Friday, September 12, 2014

Asboth's Plan for the Marianna Raid (September 12, 1864)

Brig. Gen. Alexander Asboth (US)
One of the most important documents of the War Between the States (or Civil War) in Northwest Florida was penned 150 years ago today on September 12, 1864.

Writing from Barrancas Post adjacent to Fort Barrancas near Pensacola, Brigadier General Alexander Asboth (US) outlined a plan for what would be the deepest penetration of Confederate Florida by Union troops during the entire War Between the States (or Civil War):

...I am to start a cavalry raid in the northwest portion of West Florida. Going up the Santa Rosa Island and swimming the horses across the East Pass to the mainland, I will proceed to Point Washington and from thence to Marianna and vicinity, returning via St. Andrews salt works. My object is to capture the isolated rebel cavalry and infantry in Washington and Jackson Counties, and to liberate the Union prisoners at Marianna, to collect white and colored recruits, and secure as many horses and mules as possible. - Brig. Gen. Alexander Asboth (US), September 12, 1864

Asboth (second from left) with his dog.
The plan was based on intelligence received the previous day from either a scout or refugee that had just arrived through the lines from Confederate West Florida. That individual had given Asboth remarkably accurate information on the locations and strengths of the Confederate companies assigned to the command of Colonel A.B. Montgomery (CS) at Marianna.

The commander of the Union District of West Florida, Alexander Asboth was one of the more intriguing individuals of the 19th century.

Asboth
Born in Hungary, he had been educated as a military engineer in Austria before joining the forces of his native country in their uprising against the Hapsburg Empire in 1848. He demonstrated his courage in battle and rose to the rank of colonel in the early fighting against the Austrians as Governor Lajos Kossuth tried to establish an American styled democracy in Hungary.

Asboth eventually became Kossuth's chief of staff and was the only one of the governor's associates to accompany him in his carriage when the revolution collapsed and Kossuth fled into Hungary. The United States sent the warship USS Mississippi to bring them to America.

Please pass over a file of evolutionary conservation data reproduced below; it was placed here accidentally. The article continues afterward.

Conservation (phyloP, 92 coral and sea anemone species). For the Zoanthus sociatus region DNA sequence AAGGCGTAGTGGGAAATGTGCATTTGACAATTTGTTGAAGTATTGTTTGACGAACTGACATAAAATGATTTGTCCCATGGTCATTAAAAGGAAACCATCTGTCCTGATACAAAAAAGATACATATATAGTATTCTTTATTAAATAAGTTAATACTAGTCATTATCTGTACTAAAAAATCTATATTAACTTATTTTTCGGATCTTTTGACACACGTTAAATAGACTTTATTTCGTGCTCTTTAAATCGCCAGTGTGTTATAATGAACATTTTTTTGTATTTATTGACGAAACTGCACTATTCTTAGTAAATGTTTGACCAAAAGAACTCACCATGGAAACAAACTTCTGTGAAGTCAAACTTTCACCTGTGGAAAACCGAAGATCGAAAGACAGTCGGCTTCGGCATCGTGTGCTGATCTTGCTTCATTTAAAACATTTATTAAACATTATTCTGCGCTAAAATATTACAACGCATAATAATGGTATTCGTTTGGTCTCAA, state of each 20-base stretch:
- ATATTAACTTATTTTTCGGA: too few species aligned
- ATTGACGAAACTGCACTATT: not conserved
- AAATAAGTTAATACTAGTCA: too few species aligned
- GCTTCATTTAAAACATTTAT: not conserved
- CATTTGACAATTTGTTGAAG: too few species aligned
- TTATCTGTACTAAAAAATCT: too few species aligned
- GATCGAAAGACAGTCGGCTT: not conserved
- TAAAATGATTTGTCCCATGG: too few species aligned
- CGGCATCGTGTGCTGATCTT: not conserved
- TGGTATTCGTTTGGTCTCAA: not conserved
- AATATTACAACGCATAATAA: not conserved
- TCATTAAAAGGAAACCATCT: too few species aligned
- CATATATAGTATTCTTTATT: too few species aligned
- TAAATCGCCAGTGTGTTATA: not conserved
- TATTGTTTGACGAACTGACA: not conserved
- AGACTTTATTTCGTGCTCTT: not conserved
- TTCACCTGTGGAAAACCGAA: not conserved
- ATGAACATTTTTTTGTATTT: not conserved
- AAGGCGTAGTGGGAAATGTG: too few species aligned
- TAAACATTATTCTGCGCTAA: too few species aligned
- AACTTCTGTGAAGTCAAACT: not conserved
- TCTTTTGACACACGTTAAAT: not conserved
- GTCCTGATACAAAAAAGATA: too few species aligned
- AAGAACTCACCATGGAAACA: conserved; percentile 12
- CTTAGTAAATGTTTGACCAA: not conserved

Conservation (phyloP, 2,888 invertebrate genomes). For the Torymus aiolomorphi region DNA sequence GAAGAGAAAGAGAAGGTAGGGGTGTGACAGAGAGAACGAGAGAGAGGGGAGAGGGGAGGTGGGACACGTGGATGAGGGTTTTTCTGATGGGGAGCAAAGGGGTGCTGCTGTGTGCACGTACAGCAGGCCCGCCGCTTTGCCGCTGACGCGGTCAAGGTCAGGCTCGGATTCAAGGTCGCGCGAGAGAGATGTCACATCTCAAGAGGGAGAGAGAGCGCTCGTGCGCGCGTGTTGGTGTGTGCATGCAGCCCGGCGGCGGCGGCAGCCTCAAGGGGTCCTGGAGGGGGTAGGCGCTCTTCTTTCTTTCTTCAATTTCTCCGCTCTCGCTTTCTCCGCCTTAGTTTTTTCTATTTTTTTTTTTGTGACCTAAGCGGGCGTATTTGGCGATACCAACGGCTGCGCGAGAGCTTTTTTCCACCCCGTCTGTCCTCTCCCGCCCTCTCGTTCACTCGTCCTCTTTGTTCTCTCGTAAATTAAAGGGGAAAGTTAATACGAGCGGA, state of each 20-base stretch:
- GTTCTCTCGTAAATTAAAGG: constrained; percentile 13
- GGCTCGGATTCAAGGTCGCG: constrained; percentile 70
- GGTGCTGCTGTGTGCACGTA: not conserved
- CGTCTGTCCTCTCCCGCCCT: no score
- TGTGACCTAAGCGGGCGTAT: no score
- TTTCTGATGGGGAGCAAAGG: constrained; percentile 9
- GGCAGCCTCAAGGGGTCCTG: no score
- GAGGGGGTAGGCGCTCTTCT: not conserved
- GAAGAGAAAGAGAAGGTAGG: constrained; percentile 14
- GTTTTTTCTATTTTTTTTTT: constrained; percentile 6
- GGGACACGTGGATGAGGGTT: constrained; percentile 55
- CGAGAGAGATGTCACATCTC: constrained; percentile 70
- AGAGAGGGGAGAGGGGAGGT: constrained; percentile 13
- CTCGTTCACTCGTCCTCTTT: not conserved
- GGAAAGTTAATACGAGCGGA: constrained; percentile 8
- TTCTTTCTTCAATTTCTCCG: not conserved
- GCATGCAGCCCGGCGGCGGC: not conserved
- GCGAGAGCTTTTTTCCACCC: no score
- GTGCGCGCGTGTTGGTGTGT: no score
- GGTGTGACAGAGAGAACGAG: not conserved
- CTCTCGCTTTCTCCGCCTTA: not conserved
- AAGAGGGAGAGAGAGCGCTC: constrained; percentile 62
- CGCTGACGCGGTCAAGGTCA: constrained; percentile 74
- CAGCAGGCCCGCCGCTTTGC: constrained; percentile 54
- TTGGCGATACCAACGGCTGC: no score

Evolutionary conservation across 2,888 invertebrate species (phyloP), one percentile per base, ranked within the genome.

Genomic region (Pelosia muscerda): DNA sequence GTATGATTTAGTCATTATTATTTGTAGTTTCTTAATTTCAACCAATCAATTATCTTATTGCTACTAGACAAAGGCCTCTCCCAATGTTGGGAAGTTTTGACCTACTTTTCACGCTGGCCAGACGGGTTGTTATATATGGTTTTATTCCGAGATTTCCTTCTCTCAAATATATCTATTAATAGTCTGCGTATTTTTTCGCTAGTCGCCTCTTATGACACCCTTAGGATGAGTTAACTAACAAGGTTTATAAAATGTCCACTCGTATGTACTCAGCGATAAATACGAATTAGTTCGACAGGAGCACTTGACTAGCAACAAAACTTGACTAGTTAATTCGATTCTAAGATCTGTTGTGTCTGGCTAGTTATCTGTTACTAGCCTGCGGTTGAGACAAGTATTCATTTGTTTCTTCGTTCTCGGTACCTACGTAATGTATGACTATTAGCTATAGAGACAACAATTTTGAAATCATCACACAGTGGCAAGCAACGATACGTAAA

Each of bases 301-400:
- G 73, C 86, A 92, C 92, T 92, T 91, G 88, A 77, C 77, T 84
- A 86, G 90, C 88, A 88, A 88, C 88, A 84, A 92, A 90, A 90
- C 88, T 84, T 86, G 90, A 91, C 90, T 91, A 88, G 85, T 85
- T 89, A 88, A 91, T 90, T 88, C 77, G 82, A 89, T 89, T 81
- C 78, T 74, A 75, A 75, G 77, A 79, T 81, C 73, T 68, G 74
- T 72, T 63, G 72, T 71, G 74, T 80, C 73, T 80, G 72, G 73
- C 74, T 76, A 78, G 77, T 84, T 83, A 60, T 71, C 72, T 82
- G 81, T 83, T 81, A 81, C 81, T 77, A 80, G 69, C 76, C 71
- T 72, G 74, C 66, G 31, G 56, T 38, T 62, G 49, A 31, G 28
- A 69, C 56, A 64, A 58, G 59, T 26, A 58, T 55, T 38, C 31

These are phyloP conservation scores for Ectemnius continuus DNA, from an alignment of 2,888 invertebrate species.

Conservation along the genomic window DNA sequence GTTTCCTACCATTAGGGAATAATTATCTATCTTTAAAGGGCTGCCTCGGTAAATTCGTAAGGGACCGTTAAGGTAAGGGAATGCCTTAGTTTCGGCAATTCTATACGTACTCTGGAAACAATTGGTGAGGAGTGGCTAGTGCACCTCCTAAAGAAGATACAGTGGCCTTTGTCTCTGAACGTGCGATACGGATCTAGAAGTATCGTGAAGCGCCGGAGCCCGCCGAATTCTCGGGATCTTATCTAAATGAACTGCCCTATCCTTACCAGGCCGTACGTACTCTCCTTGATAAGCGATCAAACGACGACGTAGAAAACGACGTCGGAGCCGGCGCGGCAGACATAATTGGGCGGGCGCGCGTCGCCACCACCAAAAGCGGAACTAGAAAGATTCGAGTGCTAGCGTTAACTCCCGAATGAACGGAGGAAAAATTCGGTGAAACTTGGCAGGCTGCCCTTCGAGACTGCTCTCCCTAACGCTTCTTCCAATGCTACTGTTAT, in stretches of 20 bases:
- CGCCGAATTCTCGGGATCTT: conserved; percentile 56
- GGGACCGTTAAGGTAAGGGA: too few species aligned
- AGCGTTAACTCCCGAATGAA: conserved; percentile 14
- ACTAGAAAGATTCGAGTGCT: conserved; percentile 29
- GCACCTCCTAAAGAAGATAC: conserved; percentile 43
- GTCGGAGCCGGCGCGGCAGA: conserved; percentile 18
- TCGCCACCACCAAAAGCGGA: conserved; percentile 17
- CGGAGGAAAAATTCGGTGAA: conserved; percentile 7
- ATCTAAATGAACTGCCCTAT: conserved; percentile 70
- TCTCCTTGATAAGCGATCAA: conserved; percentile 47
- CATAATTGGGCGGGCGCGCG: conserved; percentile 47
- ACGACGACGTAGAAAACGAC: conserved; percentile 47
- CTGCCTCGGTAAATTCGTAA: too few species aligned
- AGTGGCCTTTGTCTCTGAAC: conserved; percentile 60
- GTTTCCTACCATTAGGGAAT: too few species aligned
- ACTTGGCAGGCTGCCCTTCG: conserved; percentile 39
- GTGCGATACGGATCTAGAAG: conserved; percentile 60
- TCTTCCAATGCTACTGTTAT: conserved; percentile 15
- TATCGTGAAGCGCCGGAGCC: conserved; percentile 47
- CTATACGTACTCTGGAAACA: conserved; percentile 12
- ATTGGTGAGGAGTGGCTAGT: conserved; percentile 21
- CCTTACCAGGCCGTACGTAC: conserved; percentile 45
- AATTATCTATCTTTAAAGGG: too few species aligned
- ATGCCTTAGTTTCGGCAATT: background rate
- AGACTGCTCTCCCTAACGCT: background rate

Settling in New York, the colonel became a naturalized citizen and worked successfully as a surveyor and engineer during the 1850s. He is best known for his invention of a paving process and as the surveyor who determined the lines for New York's famed Central Park.

Elkhorn Tavern at Pea Ridge, Arkansas
When war erupted between North and South, Asboth offered his services to President Abraham Lincoln and was sent to Missouri where he served as adlatus (basically chief of staff) to General John Freemont. In this capacity he commanded many future generals including Ulysses S. Grant and William Tecumseh Sherman. The latter described the Hungarian officer in his memoirs as one of the most "personally brave" individuals of the war, although he noted that Asboth often doubted himself.

General Asboth went on to command the Third Division of the Union army in Missouri and was badly wounded at the Battle of Pea Ridge, Arkansas. In that battle he advanced with two cannon and a small force of infantry into the face of General Earl Van Dorn's attacking Confederate army and held it back until the main Union army could reverse front and avoid destruction.


Fort Barrancas near Pensacola, Florida
He later commanded troops in Tennessee and Mississippi and was one of the generals who recommended the promotion of Phil Sheridan to brigadier general. In November 1863 he was assigned the command of the District of West Florida. The assignment was part of the planning for Sherman's Atlanta Campaign and was given as a precaution should Sherman fail and be forced to cut his way through to the Gulf Coast.  Asboth's experience as a cavalry commander would help in the extraction of Sherman's army should such become necessary.

The signing of the general's report of September 12, 1864, opened the door for the Marianna raid. The specifics of his plan would change over the next six days but it was 150 years ago today that Union forces committed to an attack on Marianna, Florida.

To learn more about the Battle of Marianna and Asboth's West Florida Raid, please consider my book:

(Book) The Battle of Marianna, Florida

(Kindle E-book) The Battle of Marianna, Florida (Just $4.95!)

You can also learn more by visiting www.battleofmarianna.com.


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